The tandoor has smoked the place out so it’s a good thing there are no customers right now. One of the staff, maybe Laxman, the tall guy in the waiter gear, has taken a rock and propped open the front door. Cold air rushes through. He greets you as usual. Sit here, he says, out of the draft, and moves the rotating heater closer.
In the kitchen young Tulsi is skewering red pieces of meat. The older chef Sharma is filling momo dumplings with chicken-mutton keema. It’s Kul’s night off, so you will get his snapshot tomorrow. You want to have the whole “family”.
Panas, it means “lamp”. On Kokusai Dori, International Street, Asakusa. The neighborhood place – by definition, where you feel at home. Nothing extraordinary. Here you can be in the world but not of it. Anonymous, yet welcomed. Chatty, or unsociable. Dress however you like. No one makes demands. Bring anyone. Convenience, consistency, freshness, price, space to stretch out with a book.
Simple things. Salad of cabbage, red onion and mizuna, lemon juice and chilli. Or the chickpea one. Kebabs of chicken thighs in a mint sauce. Sag mutton. The tandoori.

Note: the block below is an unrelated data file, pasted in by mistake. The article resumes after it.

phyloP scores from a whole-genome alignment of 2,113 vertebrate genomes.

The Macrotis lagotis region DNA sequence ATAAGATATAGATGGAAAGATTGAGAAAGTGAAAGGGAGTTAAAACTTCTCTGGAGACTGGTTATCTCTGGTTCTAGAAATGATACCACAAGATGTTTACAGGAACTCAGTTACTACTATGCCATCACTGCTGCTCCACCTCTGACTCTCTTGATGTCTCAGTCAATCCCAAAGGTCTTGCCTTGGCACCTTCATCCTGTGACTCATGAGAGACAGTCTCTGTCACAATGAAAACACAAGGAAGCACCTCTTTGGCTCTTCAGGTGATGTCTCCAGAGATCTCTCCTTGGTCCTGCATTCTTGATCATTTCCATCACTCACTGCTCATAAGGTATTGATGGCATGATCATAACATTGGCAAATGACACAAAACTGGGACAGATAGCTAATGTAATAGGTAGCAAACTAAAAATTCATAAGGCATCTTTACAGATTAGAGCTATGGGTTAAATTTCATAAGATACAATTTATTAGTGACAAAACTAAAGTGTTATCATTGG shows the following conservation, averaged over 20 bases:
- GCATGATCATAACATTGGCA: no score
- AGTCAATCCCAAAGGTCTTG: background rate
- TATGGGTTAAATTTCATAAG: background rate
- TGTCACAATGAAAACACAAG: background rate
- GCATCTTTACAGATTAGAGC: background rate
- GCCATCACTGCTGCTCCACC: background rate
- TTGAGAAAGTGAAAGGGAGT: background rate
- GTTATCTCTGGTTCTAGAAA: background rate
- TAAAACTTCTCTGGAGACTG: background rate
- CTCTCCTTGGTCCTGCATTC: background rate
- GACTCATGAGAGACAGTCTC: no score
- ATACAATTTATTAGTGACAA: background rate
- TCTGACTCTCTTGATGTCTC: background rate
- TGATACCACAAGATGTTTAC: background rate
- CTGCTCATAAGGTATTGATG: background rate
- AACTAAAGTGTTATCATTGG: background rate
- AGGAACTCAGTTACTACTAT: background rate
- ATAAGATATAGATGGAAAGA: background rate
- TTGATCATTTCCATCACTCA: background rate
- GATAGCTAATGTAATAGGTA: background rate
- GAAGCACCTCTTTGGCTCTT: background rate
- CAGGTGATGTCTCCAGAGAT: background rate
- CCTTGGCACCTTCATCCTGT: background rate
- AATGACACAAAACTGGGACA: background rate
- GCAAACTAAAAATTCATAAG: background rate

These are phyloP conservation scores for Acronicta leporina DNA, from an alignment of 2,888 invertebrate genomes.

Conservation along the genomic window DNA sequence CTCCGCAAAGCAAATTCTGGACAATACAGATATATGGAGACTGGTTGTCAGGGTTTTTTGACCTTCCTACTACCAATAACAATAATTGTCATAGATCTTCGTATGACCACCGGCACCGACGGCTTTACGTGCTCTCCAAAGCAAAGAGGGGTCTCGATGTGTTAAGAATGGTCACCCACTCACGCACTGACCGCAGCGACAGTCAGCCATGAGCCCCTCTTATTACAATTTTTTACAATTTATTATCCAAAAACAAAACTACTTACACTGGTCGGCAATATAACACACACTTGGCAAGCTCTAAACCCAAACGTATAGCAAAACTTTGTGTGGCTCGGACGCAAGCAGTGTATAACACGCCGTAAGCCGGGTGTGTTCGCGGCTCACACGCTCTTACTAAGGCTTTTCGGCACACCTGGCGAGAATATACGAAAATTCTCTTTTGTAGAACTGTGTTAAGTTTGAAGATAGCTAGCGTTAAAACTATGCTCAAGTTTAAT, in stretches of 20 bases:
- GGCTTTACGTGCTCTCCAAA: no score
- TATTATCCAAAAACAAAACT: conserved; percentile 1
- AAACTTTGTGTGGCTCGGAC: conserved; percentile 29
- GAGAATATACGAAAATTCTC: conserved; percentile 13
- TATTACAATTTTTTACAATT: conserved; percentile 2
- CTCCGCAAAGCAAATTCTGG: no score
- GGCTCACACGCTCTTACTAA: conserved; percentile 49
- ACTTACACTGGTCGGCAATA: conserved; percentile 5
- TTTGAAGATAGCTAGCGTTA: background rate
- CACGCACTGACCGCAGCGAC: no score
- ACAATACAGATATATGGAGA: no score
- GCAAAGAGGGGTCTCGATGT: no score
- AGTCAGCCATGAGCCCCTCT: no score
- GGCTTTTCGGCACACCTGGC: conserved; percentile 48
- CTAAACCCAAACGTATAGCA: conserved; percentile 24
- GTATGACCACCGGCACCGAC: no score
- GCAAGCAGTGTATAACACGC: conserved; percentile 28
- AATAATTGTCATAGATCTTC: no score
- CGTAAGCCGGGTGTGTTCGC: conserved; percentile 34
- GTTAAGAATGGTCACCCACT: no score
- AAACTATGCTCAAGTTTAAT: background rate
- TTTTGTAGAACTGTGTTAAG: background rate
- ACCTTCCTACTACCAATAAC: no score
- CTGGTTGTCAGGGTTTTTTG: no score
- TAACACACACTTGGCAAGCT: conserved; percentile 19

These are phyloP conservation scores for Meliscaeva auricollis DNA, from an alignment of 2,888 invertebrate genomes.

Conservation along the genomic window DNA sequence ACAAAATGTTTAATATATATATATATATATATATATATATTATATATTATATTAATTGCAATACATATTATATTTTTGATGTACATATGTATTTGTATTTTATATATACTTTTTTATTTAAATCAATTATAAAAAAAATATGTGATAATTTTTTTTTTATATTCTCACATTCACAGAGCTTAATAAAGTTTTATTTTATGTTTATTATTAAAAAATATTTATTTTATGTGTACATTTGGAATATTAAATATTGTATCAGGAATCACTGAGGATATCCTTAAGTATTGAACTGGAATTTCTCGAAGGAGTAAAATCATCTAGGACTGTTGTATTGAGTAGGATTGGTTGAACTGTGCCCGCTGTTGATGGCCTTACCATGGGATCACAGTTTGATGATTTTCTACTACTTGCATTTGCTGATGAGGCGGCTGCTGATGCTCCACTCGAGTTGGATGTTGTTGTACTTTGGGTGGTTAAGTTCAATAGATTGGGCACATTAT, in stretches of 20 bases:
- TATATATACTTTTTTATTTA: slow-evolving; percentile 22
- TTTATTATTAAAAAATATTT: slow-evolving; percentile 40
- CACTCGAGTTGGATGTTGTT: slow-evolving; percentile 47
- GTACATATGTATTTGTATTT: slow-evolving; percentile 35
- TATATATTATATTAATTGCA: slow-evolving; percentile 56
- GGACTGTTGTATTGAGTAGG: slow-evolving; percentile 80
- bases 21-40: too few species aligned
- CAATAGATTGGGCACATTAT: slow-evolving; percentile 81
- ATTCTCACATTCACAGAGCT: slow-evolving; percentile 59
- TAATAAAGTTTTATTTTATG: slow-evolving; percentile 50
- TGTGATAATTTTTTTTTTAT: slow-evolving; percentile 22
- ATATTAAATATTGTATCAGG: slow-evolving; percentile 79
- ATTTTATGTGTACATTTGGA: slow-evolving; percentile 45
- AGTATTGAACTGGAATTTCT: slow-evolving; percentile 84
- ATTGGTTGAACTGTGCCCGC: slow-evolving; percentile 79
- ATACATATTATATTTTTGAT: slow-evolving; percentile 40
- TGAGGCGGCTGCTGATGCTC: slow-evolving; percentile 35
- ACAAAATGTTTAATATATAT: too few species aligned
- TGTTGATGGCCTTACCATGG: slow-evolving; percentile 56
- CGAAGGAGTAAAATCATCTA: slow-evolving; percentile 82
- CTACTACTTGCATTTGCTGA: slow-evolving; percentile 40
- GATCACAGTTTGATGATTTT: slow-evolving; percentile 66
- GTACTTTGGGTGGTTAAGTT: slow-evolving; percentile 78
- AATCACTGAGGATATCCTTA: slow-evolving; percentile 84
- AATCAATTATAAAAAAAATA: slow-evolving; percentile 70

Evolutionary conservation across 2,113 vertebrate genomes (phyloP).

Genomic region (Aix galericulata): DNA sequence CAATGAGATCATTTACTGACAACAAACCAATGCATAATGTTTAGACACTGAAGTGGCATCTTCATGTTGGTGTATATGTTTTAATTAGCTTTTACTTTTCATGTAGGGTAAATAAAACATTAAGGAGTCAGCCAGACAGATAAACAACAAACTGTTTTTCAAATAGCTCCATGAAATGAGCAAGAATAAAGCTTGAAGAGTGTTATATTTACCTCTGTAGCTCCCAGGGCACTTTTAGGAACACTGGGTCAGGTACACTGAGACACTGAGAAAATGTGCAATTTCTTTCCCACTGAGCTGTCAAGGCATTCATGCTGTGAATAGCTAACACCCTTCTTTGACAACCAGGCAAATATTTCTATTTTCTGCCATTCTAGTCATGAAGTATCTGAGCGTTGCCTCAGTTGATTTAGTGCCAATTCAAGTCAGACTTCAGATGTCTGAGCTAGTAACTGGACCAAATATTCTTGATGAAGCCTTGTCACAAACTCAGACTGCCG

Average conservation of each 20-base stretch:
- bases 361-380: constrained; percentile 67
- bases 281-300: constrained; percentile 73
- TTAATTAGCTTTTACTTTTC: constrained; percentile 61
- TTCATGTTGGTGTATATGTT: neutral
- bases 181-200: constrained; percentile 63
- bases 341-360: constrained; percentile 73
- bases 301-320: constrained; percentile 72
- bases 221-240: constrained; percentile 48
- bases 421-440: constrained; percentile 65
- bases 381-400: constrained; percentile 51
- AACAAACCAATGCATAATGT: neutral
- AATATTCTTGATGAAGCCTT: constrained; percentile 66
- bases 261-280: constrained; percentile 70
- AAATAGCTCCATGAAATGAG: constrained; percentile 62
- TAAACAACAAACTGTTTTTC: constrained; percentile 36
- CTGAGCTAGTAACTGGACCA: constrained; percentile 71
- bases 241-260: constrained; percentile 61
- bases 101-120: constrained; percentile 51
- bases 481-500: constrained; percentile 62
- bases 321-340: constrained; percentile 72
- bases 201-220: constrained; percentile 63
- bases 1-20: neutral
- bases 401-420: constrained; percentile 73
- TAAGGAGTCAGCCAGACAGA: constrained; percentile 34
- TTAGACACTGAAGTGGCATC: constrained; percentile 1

It’s almost never crowded. Locals gather and drink and laugh loudly. Smoke. It’s popular with small groups of women. And salarymen. One night, after eating, a backpacker couple from South Africa say they have no cash. They have a credit card but Panas doesn’t take cards. The card doesn’t work in the ATMs. They’re shrugging their shoulders. They’d really like to help out, you know, but maybe there’s no solution. Kul thinks of one. He’s the man on the till. He walks them to the Don Quijote variety store. After half an hour he comes back laden with kitchen stuff worth the bill.
It looks Indian but everyone is from Nepal. After the earthquake, you checked. Their families were OK. Panas advertises “yakuzen” cooking, that is, “medicinal curry”. Laxman says, Now it is cold and it makes you feel warm and strong to eat this curry. In hot weather too, the other way around. You don’t get many more details about it though. Perhaps it’s just time-honoured food therapy.
Two big trophies are either awards from the local chamber of commerce, or simply decorations, depending on who you ask. It doesn’t really matter. It’s your place. You give them a prize.
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